After locating your ideal home, your attention now switches to find the best mortgage so that you can buy that home. One way to make sure the new home becomes yours is to work with a mortgage broker throughout the entire process.
Perhaps you have already heard of mortgage brokers from family or friends that have previously taken out mortgages in order to buy their homes.
Even so you may still be wondering what a mortgage broker does, and what they can do from the mortgage advisors who work for banks.
To assist you in understanding what mortgage brokers do, and how it makes taking out a mortgage here are 5 frequently asked questions and answers to them.
1. What is a mortgage broker?
A mortgage broker acts as a go between that uses links ith several different banks in order to find you the best deal in terms of interest rates. Mortgage brokers have good links with several banks so that they can assist all of their customers.
Mortgage brokers are qualified and licensed financial experts who process and gather mortgage claims as their profession. They will check your credit history and all relevant documents in order to apply for mortgages on your behalf.
As soon as you have agreed to apply for a specific loan, your mortgage broker will coordinate with the lender, the real estate agency, and the titleholder until the process is completed by you moving into the property.
2. How is a mortgage broker paid?
Usually, mortgage brokers are paid by the borrower or the lender, but never by both. Generally, they will receive a fee worth between 0.50% and 2.75% of the total mortgage loan.
Borrowers can decide to pay the mortgage broker fee themselves, and that is known as borrower paid compensation.
In the coastal areas and the most popular cities like New York and Los Angeles the fee tends to be 0.50%. An upper limit of 2.75% was introduced by the federal government in order to promote sustainable mortgages.
The limit for fees and points that brokers can charge is 3% in order to deter the irresponsible mortgage lending, which led to the last housing crash.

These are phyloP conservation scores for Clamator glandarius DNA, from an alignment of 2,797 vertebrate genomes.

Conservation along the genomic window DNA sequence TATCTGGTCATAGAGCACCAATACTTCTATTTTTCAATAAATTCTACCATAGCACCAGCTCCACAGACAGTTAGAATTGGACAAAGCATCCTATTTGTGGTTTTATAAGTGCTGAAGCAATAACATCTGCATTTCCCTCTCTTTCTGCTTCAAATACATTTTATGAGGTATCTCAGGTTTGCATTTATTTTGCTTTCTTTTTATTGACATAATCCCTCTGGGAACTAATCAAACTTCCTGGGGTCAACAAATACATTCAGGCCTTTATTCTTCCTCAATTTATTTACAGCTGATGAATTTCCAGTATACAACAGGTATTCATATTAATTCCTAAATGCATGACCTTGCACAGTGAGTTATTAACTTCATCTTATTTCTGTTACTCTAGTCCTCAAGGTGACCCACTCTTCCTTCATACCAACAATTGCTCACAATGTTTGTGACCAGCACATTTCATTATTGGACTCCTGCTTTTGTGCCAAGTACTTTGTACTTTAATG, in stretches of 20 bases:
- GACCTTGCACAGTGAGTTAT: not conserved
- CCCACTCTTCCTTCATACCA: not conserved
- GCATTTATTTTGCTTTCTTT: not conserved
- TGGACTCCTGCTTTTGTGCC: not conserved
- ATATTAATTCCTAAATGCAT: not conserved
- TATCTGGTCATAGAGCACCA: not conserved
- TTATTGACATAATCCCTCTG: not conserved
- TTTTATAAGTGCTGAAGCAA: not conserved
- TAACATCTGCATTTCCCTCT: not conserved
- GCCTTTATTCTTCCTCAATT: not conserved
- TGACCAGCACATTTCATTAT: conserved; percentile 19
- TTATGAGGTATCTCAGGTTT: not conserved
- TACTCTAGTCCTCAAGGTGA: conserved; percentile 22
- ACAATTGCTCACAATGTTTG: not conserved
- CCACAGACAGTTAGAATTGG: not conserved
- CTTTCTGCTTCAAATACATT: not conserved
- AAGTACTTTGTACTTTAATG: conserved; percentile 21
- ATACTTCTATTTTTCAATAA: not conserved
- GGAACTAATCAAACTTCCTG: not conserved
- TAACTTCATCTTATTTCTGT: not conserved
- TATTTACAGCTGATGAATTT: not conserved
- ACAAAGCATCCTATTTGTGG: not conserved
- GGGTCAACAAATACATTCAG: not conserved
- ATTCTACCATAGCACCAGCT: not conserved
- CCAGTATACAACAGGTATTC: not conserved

3. What makes a mortgage broker different from a loan officer?
Basically a loan officer works for, and is paid for by a single bank or lender, whereas a mortgage broker tends to work with several banks. Brokers are then paid by the lender that offers the loan (unless paid by the borrower).
4. Is a mortgage broker right for me?
A mortgage broker is the right option for many home buyers. Mortgage brokers will save you both time and money because of their links with several lenders.
As mortgage brokers apply for loans for you, they will work out the best rates, costs and over all deal for you.
Aside from money, a mortgage broker will also save you time by smoothing out the process and making sure that the lenders, solicitors, and the real estate agents do everything right and on time. They will shorten the time it take you to move into your new home.
Mortgage brokers just like lenders charge different fees, so compare fees before picking a broker. All brokers will save you time, and some will cost less than others.
Compare the interest rates and fees charged by different lenders, estate agents and mortgage brokers. Such comparisons could save you substantial amounts of money on possibly the most expensive item you will ever buy.
5. How do I chorse a mortgage broker?
A good method for chosing a mortgage broker is to seek advise from family and friends if they have used any brokers recently. Make sure that whoever is offering advise has used the service themselves fairly recently.
Ask for advise from your real estate agent, chances are high that they have mortgage brokers who they prefer to deal with. Your agent will trust some brokers more than others and recommend their favorite ones to you. Remember you can still pick another broker, you do not have to go with their recommendation.
Do not go with the first broker you see details for, or the cheapest one. Instead interview at least three mortgage brokers to find the one you think will deliver you the best service.
You can also check their license to see if they are in good standing with the state licensing authority. Online review and also the Better Business Bureau can provide useful reviews and information about the good or bad reputations of local brokers.
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